In the waning months of World War II, with families hungry for any scrap of information about their loved ones overseas, the newspaper delivery men of New York City went on strike. Mayor Fiorello LaGuardia attempted to fill the gap with his weekly radio broadcasts, offering recaps of major events in the war and local news. Most memorably, he read, or should I say acted out the comics for the children listening to his broadcast. He gave distinct voices to Dick Tracy and Little Orphan Annie, at times thumping enthusiastically on the table in front of him with force enough to rattle the sound booth.
In our current COVID-19 crisis, many children’s book writers and illustrators have taken up the fabled mayor’s mantle and are offering live YouTube sessions. Beloved children’s authors Mo Willems and Jared Krosoczka are sharing stories and teaching drawing in real time segments.
What resonates from LaGuardia’s time to the current moment is how successful media can be for children when adults are co-partners in the listening or viewing. Certainly this was one of the vital reasons for Mister Rogers’s enduring connection with each generation of children who were captivated by his programs. He met them on equal terms and put aside adult business to spend some time with them. Children appreciate being spoken to directly.
They feel respected when adults ask them to engage with a story or master a task. They like sharing time together. For over 40 years, my late parents, Jerome and Dorothy Singer, co-led the Yale University Family Television Research and Consultation Center and conducted research that reached this exact conclusion.
So often we complain about children sitting in front screens–according to PBS.org, American children (0-8 years of age) spend an average of two hours and 19 minutes in front of a screen each day. Yet in dozens of studies of children both in and outside the United States from the 1970s through their last published research in 2016, the Singers and their collaborators found that adult mediation was a critical component in making screen time a positive learning opportunity for children.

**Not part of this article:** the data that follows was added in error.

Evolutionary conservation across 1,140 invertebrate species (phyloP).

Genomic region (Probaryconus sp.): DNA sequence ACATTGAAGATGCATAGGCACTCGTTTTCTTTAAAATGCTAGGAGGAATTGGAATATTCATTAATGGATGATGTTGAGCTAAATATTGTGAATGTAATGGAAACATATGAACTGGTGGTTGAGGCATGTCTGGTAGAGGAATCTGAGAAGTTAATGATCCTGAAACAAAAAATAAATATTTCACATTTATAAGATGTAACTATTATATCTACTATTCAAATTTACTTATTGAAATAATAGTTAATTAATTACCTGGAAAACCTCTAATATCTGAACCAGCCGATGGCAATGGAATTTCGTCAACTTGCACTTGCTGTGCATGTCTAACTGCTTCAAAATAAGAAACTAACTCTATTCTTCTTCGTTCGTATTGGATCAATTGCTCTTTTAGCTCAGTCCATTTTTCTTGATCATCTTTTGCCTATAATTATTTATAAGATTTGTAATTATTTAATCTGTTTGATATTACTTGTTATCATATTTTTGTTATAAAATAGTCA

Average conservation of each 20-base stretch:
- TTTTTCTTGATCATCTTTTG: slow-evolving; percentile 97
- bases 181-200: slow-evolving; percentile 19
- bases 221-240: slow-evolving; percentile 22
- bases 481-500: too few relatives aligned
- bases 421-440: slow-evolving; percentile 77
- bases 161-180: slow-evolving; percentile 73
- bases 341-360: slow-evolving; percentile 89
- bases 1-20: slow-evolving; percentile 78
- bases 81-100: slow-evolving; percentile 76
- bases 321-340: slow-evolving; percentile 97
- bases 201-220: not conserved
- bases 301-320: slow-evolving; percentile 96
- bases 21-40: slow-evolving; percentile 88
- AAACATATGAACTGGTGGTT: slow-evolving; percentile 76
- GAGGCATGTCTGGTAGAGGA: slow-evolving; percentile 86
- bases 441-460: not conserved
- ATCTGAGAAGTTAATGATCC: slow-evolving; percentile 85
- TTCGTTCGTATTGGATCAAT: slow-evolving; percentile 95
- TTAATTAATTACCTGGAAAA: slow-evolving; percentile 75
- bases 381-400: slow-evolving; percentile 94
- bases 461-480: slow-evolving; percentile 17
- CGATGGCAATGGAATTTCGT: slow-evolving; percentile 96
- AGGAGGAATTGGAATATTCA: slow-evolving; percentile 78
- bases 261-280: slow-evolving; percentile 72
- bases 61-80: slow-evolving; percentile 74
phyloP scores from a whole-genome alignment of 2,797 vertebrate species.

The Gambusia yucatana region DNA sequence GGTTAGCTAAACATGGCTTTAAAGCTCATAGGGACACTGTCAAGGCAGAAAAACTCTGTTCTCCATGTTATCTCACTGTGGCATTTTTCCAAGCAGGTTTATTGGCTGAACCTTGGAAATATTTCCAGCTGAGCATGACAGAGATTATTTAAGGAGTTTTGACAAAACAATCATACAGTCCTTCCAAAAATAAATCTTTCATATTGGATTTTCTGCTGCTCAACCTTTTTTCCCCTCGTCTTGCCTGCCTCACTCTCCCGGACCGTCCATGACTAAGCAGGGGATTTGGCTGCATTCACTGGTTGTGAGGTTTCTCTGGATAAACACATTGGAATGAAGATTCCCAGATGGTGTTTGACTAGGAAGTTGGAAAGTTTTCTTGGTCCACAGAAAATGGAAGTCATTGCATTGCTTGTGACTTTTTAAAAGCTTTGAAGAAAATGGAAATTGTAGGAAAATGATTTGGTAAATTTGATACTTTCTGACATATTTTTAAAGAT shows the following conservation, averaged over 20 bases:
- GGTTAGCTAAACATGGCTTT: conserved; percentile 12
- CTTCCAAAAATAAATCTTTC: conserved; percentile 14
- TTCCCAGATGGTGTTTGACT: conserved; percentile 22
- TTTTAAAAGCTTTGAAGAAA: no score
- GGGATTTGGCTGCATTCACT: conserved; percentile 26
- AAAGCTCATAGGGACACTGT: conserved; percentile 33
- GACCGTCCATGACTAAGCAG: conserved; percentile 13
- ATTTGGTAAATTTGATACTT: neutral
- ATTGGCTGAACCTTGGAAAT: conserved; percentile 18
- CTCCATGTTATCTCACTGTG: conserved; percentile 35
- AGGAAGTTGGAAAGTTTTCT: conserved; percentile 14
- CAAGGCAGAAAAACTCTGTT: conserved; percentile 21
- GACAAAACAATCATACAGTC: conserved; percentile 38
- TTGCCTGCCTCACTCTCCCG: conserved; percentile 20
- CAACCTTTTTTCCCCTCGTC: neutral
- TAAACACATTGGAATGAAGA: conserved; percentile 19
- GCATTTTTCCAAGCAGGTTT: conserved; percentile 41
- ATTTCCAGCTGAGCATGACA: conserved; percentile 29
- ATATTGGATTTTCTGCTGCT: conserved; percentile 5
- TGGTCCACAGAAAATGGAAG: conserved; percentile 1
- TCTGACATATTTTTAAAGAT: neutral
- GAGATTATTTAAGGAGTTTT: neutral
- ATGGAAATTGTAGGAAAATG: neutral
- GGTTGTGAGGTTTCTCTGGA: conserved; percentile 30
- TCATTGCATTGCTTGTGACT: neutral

In an extensive report on television programming on public television, prepared for the U.S. Congress in January of 1993, they concluded that “…when adults watch programming with children, discuss the programming before or after, or with very young children, explain events as they occur, it is possible for children to learn reasonably effectively from the medium.”
We are in a rare moment in our society in which many of us are working remotely and sequestered side-by-side with our children. Understandably, we may need to have periods in the day when children will sit alone in front of televisions, computers, iPads and cell phones. Yet our hunkering down also presents us with an opportunity that we should not overlook. We can take up a marker or brush next to our child, or watch a story together and talk about it after.
In the hectic challenges of working at home, we can find a moment to be what my parents called “partners in play.” And when we do, if we listen closely, we will hear the echoes of the nasal voice of the Mayor of New York City, telling tales of Terry and the Pirates, Daddy Warbucks, and Tess Trueheart.
Jefferson Singer is the Dean of the College at Connecticut College and the Faulk Foundation Professor of Psychology.